MYTH 9: Forgiveness is something I can do on my own.
TRUTH: We need help processing the pain and letting go.
The hardest things and the most important things in life are often done in community. Maybe you’ve tried forgiving someone and you haven’t made progress. If you were going to make it alone, you would’ve done so by now. Forgiveness is all about God opening our eyes and discovering our blind spots. I met someone recently who specializes in mediation. His first goal in mediation is “to get everyone involved to pull the log out of their eye.” His goal comes from Jesus’ words in Matthew 7:1-4 where Jesus talks about how we’re to remove the log from our eye before we help someone else remove the speck from theirs. Jesus reminds us that we all have blinders and we need help seeing what we overlook.
MYTH 10: I can follow a few simple steps to forgive someone.
TRUTH: Forgiveness is less about quick steps and more about a long obedience in the same direction.
Eugene Peterson wrote a great book on discipleship entitled A Long Obedience in the Same Direction. The book’s title echoes the kind of patience and fidelity following Jesus demands – the kind of patience and fidelity involved in forgiving someone who deeply hurt us.
So, how do we forgive? Well, it’s not easy. It’s not quick. And it’s not the same for each of us. Unfortunately, the Bible doesn’t lay it out step by step for us. But beginning to understand what forgiveness is and is not, and what reconciliation is and is not are two key steps in the right direction.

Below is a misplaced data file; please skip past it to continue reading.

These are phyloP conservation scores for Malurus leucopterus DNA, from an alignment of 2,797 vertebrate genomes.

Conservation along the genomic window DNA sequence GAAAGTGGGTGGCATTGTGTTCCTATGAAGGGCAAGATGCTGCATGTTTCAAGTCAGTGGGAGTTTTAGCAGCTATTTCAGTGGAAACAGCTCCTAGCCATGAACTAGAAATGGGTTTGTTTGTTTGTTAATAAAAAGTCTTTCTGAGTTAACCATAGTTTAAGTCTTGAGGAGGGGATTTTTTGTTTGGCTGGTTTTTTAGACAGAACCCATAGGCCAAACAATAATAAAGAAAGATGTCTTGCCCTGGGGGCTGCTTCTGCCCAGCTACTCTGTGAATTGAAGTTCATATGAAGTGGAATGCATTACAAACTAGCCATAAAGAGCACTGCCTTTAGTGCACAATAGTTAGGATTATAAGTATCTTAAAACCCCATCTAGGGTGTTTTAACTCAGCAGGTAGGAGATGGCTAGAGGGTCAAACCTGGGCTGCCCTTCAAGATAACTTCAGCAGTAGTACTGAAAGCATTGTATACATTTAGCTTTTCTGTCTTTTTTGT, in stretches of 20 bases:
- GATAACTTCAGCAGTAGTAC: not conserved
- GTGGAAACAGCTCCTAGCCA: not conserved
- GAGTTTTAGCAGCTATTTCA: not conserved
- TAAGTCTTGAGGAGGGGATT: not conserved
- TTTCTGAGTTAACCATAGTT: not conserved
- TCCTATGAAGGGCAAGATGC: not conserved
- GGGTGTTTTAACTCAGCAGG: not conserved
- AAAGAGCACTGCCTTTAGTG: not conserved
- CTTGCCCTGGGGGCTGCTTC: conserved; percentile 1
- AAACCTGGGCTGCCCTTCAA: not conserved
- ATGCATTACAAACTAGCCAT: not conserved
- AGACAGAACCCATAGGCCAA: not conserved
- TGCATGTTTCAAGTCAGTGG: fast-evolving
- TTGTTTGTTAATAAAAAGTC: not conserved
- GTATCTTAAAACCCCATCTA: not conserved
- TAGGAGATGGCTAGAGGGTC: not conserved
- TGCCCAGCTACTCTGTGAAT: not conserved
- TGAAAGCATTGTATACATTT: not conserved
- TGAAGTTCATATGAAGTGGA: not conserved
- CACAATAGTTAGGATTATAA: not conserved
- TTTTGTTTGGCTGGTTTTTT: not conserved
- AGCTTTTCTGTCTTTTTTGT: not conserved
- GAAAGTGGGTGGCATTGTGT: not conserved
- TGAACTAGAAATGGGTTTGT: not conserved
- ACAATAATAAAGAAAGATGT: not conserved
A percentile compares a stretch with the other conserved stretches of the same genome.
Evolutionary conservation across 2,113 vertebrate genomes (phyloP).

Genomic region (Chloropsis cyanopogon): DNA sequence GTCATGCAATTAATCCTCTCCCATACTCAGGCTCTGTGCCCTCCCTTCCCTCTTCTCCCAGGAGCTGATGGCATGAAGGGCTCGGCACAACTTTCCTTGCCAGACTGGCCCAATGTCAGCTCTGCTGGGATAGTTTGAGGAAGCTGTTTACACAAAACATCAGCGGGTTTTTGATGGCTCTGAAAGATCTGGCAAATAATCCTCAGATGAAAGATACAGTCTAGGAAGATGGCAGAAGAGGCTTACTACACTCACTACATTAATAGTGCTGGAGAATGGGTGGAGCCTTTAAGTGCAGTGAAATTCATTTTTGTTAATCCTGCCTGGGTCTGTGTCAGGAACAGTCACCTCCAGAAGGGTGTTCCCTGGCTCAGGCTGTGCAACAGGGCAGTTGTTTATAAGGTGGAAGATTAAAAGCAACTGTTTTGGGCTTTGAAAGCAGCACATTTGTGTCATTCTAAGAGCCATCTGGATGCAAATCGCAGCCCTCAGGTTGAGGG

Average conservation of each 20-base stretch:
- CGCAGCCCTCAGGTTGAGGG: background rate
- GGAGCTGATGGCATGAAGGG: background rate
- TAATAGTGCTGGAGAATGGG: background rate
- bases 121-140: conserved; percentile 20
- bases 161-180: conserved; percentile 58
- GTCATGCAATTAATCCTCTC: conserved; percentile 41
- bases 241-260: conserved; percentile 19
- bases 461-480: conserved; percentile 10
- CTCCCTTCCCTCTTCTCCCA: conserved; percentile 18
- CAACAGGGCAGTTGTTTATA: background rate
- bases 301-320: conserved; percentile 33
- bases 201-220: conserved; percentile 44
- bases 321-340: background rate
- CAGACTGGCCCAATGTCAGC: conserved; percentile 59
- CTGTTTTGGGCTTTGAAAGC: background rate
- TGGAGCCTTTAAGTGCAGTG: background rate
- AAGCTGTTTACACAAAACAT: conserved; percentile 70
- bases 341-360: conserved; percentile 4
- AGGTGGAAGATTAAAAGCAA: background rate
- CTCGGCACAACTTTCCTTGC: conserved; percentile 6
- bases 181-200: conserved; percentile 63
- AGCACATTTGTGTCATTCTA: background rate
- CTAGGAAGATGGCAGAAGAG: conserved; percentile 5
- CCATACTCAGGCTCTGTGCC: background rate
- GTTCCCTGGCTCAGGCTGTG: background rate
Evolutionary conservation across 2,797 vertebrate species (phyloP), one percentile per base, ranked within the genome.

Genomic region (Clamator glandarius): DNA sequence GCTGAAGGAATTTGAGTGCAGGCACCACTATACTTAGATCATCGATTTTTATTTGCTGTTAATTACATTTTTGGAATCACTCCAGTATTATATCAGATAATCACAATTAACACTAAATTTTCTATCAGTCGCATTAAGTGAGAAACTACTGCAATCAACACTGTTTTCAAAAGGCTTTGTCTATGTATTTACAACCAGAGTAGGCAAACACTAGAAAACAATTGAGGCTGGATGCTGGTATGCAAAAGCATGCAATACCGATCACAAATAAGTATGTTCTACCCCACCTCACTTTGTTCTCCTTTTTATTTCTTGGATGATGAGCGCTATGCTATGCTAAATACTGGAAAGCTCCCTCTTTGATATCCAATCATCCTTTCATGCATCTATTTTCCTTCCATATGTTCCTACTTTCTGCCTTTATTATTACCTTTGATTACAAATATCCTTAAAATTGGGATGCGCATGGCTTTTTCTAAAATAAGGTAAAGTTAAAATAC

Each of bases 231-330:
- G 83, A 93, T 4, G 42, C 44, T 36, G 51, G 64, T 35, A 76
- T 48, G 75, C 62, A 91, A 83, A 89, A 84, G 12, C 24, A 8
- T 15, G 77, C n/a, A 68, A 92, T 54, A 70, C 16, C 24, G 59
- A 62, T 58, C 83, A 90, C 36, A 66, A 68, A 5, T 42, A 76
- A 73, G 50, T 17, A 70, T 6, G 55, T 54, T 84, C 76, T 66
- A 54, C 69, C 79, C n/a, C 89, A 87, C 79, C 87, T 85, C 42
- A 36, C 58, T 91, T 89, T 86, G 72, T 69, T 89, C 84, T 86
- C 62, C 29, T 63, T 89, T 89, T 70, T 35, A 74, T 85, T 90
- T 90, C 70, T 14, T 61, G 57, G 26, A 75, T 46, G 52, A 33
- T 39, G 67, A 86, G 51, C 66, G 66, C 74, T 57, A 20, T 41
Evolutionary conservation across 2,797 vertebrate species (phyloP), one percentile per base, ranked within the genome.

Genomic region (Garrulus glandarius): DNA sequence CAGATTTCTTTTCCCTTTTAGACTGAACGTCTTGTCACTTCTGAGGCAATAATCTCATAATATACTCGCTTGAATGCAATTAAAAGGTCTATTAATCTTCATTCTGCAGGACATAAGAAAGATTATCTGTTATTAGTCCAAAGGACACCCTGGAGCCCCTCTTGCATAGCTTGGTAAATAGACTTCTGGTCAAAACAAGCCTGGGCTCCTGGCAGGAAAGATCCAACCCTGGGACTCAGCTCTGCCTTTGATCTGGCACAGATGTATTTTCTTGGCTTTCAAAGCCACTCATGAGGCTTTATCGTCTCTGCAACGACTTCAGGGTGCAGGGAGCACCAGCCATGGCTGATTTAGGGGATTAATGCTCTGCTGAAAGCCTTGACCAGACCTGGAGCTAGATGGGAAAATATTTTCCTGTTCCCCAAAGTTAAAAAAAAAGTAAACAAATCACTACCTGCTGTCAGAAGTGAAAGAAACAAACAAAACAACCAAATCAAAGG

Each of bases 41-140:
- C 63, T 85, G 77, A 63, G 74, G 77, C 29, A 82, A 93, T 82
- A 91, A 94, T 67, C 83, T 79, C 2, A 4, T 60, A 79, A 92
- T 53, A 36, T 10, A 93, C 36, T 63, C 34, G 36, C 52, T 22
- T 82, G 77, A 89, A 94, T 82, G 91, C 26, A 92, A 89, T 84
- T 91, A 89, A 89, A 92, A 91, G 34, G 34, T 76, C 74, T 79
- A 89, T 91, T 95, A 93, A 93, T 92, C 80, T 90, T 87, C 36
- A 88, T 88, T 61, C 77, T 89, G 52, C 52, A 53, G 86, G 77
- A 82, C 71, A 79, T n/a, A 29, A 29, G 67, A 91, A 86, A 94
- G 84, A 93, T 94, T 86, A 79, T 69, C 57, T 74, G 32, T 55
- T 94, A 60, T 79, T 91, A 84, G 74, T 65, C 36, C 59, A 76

Each of us has wounded others and been deeply wounded ourselves. We’ve all needed forgiveness and needed to forgive someone else. After this post today, we could all take these 3 steps forward.
1) Identify someone you’re still in the process of forgiving.
2) Begin praying for God to enable you to let go of the bitterness and desire for retribution.
3) Begin praying for God to work in their life, transforming them with His love.
What we believe about forgiveness directly impacts our experience of it. I’m praying that you grasp God’s unconditional love for you and the complete forgiveness you have because Jesus sacrificially died for you on the Cross. I pray you experience the freedom that comes as God heals your wounds. Once you’ve experienced true forgiveness, you’ll leave the inaccurate, incomplete version behind and embrace the full, freeing version instead.
You’ll know Scott Savage has entered the building because his laugh always precedes his arrival. Scott lives in Phoenix, where he writes and serves as a pastor in a local church. Scott is married to Danalyn (a lawyer) and the father of 3 children, including a set of twins. He blogs at scottsavagelive.com, where you can get a free copy of his ebook, The Greater-Than Challenge: A Guide for Reframing Your Life. You can follow Scott on Twitter @scottsavagelive.